The New York State Department of Labor has launched a new, streamlined application for New Yorkers to apply for Pandemic Unemployment Assistance without having to first apply for unemployment insurance. Labor Department officials say this "one-stop-shop" for unemployment benefits will connect New Yorkers with the benefits they deserve faster... and, without having to call the Department of Labor. In conjunction with Monday morning's rollout of the improved application... the labor department has added 400 representatives dedicated to answering unemployment benefit needs seven-days a week. That brings the number of representatives to 31-hundred. Prior to this... federal guidelines had required residents to apply for regular Unemployment Insurance and be rejected before applying for Pandemic Unemployment Assistance. With this new application, which aligns with updated federal policy, New Yorkers will be able to simply fill out one form to get the correct benefits.
New York Governor Andrew Cuomo agrees with President Trump that COVID-19 virus testing should be handled by the individual states. However... Cuomo says there is one area they need the federal government's help on... and, that's getting the supply chains in place so manufacturers can make the necessary kits. Cuomo says the state has 300 laboratories... but, they need more materials to make the kits.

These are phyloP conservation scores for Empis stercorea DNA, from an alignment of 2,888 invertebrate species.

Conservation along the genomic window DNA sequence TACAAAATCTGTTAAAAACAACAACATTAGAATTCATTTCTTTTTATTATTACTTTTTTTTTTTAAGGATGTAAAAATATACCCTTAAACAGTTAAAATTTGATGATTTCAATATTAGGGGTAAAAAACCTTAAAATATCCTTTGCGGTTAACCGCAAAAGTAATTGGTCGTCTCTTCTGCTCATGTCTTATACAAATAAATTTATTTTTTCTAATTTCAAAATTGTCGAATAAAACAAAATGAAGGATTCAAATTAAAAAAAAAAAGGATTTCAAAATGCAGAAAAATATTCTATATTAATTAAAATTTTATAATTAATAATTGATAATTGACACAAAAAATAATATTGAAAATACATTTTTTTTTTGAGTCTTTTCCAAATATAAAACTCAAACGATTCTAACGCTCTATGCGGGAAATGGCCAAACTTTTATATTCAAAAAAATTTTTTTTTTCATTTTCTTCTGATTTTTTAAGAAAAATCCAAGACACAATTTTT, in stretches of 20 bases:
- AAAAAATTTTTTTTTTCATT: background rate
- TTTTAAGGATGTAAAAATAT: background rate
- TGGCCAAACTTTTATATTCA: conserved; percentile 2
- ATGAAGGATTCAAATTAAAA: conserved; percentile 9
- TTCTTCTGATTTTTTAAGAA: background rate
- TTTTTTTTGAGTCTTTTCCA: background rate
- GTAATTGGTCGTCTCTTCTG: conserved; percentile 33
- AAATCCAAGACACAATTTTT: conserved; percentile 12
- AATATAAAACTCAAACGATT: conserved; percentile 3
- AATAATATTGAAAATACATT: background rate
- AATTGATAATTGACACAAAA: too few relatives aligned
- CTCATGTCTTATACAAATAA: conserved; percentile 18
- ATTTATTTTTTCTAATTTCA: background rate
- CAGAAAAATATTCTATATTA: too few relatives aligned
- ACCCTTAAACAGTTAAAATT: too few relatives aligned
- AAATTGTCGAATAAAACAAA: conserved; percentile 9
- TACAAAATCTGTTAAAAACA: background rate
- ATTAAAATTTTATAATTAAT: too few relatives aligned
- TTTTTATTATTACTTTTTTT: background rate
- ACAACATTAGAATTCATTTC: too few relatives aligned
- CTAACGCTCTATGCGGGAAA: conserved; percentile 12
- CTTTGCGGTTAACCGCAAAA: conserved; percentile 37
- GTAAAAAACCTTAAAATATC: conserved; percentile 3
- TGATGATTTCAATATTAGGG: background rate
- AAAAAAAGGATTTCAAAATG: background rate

Cuomos says he has told manufacturers the state would be willing to pay the price for more tests... but, it's not a matter of price. He says they've said some of those supply issues have to do with China, and if anything is not available... the kits can't be sent out.
Jamestown Community College's Vice-President of Student Affairs Kirk Young says making change in a hurry is not usually 'in the culture' of higher education... but, that's exactly what's happened at JCC over the past month. The campus fully shut down on March 19th, putting almost every course activity on-line. Dr. Young says everyone's worked overtime to make it successful, and singled out the efforts of JCC's tech professionals.
Young affirmed the previous announcement that commencement will be on-line in May, but said they hope to add a more traditional ceremony to the schedule at a later date. As for summer classes, they will be held, and the college expects high demand after the disruptions of the spring.
Dr. Young said they hope to offer the summer classes in the traditional fashion, but are ready to put them on-line if need be. (The JCC Vice-President spoke over the weekend on Media One's High School Bowl program.)
A Pomfret man has been arrested for first-degree sexual abuse stemming from alleged incidents in the village of Fredonia. The Chautauqua County Sheriff's Office says 36 year-old Scott Davis faces additional charges of second, and third-degree criminal sexual act for incidents allegedly committed in the town of Pomfret in 2010, and 2017. Deputies say Davis was taken to the County Jail pending arraignment.